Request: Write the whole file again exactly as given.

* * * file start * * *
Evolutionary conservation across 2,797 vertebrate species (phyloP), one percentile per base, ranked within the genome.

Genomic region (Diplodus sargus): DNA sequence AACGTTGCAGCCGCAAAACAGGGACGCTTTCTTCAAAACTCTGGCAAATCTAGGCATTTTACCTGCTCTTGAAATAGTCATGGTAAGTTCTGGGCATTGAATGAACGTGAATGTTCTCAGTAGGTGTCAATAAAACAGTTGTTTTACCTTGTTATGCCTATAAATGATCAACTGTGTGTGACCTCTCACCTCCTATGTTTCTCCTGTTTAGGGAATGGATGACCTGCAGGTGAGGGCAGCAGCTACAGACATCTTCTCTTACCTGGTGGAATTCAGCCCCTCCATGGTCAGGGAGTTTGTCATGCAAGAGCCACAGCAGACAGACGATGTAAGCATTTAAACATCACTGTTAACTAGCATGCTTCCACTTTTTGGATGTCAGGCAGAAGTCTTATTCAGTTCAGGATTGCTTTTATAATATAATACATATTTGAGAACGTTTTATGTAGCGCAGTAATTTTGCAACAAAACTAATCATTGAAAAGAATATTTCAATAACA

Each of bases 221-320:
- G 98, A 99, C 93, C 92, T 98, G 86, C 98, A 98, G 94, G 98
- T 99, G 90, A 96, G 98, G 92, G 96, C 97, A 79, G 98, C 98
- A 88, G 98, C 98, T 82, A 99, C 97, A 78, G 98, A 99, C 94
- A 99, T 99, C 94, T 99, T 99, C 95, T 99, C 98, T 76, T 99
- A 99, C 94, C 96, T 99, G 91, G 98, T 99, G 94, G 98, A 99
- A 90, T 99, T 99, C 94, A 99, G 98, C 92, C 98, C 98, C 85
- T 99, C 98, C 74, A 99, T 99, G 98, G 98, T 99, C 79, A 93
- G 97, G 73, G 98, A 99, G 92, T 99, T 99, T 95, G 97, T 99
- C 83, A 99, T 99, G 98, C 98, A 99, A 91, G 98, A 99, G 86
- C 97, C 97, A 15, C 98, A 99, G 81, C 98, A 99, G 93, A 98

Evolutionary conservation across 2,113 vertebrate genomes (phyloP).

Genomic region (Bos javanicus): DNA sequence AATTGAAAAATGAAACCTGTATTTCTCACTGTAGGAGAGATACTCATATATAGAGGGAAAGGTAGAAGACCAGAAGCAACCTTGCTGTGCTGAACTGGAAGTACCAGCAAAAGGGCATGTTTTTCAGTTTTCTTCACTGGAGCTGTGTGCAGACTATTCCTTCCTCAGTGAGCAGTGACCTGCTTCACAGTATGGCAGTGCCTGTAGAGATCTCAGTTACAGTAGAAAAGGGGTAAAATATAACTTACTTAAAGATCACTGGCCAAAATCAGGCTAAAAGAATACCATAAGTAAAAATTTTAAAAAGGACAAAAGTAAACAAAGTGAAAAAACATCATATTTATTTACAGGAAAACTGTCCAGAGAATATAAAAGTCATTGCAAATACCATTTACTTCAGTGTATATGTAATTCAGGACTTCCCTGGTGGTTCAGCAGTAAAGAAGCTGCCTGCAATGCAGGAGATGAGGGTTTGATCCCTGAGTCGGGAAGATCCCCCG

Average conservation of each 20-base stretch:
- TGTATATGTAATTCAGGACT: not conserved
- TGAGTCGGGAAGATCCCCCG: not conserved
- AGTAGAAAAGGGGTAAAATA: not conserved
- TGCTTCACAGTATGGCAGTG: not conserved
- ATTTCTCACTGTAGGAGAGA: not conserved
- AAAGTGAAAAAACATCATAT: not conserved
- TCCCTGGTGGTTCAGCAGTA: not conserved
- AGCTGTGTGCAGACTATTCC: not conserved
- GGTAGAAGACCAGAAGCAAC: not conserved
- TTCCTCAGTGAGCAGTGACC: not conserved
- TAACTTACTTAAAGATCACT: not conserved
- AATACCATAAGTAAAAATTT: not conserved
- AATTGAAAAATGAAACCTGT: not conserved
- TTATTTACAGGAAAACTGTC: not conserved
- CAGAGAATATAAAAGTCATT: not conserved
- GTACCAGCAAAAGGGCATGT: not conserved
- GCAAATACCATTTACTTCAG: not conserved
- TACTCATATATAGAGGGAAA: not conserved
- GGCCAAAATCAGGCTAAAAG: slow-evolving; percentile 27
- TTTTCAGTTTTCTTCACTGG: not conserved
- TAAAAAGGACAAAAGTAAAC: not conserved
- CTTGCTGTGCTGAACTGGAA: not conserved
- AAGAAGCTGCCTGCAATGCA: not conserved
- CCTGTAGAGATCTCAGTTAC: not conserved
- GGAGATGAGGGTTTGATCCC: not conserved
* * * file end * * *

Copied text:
Evolutionary conservation across 2,797 vertebrate species (phyloP), one percentile per base, ranked within the genome.

Genomic region (Diplodus sargus): DNA sequence AACGTTGCAGCCGCAAAACAGGGACGCTTTCTTCAAAACTCTGGCAAATCTAGGCATTTTACCTGCTCTTGAAATAGTCATGGTAAGTTCTGGGCATTGAATGAACGTGAATGTTCTCAGTAGGTGTCAATAAAACAGTTGTTTTACCTTGTTATGCCTATAAATGATCAACTGTGTGTGACCTCTCACCTCCTATGTTTCTCCTGTTTAGGGAATGGATGACCTGCAGGTGAGGGCAGCAGCTACAGACATCTTCTCTTACCTGGTGGAATTCAGCCCCTCCATGGTCAGGGAGTTTGTCATGCAAGAGCCACAGCAGACAGACGATGTAAGCATTTAAACATCACTGTTAACTAGCATGCTTCCACTTTTTGGATGTCAGGCAGAAGTCTTATTCAGTTCAGGATTGCTTTTATAATATAATACATATTTGAGAACGTTTTATGTAGCGCAGTAATTTTGCAACAAAACTAATCATTGAAAAGAATATTTCAATAACA

Each of bases 221-320:
- G 98, A 99, C 93, C 92, T 98, G 86, C 98, A 98, G 94, G 98
- T 99, G 90, A 96, G 98, G 92, G 96, C 97, A 79, G 98, C 98
- A 88, G 98, C 98, T 82, A 99, C 97, A 78, G 98, A 99, C 94
- A 99, T 99, C 94, T 99, T 99, C 95, T 99, C 98, T 76, T 99
- A 99, C 94, C 96, T 99, G 91, G 98, T 99, G 94, G 98, A 99
- A 90, T 99, T 99, C 94, A 99, G 98, C 92, C 98, C 98, C 85
- T 99, C 98, C 74, A 99, T 99, G 98, G 98, T 99, C 79, A 93
- G 97, G 73, G 98, A 99, G 92, T 99, T 99, T 95, G 97, T 99
- C 83, A 99, T 99, G 98, C 98, A 99, A 91, G 98, A 99, G 86
- C 97, C 97, A 15, C 98, A 99, G 81, C 98, A 99, G 93, A 98

Evolutionary conservation across 2,113 vertebrate genomes (phyloP).

Genomic region (Bos javanicus): DNA sequence AATTGAAAAATGAAACCTGTATTTCTCACTGTAGGAGAGATACTCATATATAGAGGGAAAGGTAGAAGACCAGAAGCAACCTTGCTGTGCTGAACTGGAAGTACCAGCAAAAGGGCATGTTTTTCAGTTTTCTTCACTGGAGCTGTGTGCAGACTATTCCTTCCTCAGTGAGCAGTGACCTGCTTCACAGTATGGCAGTGCCTGTAGAGATCTCAGTTACAGTAGAAAAGGGGTAAAATATAACTTACTTAAAGATCACTGGCCAAAATCAGGCTAAAAGAATACCATAAGTAAAAATTTTAAAAAGGACAAAAGTAAACAAAGTGAAAAAACATCATATTTATTTACAGGAAAACTGTCCAGAGAATATAAAAGTCATTGCAAATACCATTTACTTCAGTGTATATGTAATTCAGGACTTCCCTGGTGGTTCAGCAGTAAAGAAGCTGCCTGCAATGCAGGAGATGAGGGTTTGATCCCTGAGTCGGGAAGATCCCCCG

Average conservation of each 20-base stretch:
- TGTATATGTAATTCAGGACT: not conserved
- TGAGTCGGGAAGATCCCCCG: not conserved
- AGTAGAAAAGGGGTAAAATA: not conserved
- TGCTTCACAGTATGGCAGTG: not conserved
- ATTTCTCACTGTAGGAGAGA: not conserved
- AAAGTGAAAAAACATCATAT: not conserved
- TCCCTGGTGGTTCAGCAGTA: not conserved
- AGCTGTGTGCAGACTATTCC: not conserved
- GGTAGAAGACCAGAAGCAAC: not conserved
- TTCCTCAGTGAGCAGTGACC: not conserved
- TAACTTACTTAAAGATCACT: not conserved
- AATACCATAAGTAAAAATTT: not conserved
- AATTGAAAAATGAAACCTGT: not conserved
- TTATTTACAGGAAAACTGTC: not conserved
- CAGAGAATATAAAAGTCATT: not conserved
- GTACCAGCAAAAGGGCATGT: not conserved
- GCAAATACCATTTACTTCAG: not conserved
- TACTCATATATAGAGGGAAA: not conserved
- GGCCAAAATCAGGCTAAAAG: slow-evolving; percentile 27
- TTTTCAGTTTTCTTCACTGG: not conserved
- TAAAAAGGACAAAAGTAAAC: not conserved
- CTTGCTGTGCTGAACTGGAA: not conserved
- AAGAAGCTGCCTGCAATGCA: not conserved
- CCTGTAGAGATCTCAGTTAC: not conserved
- GGAGATGAGGGTTTGATCCC: not conserved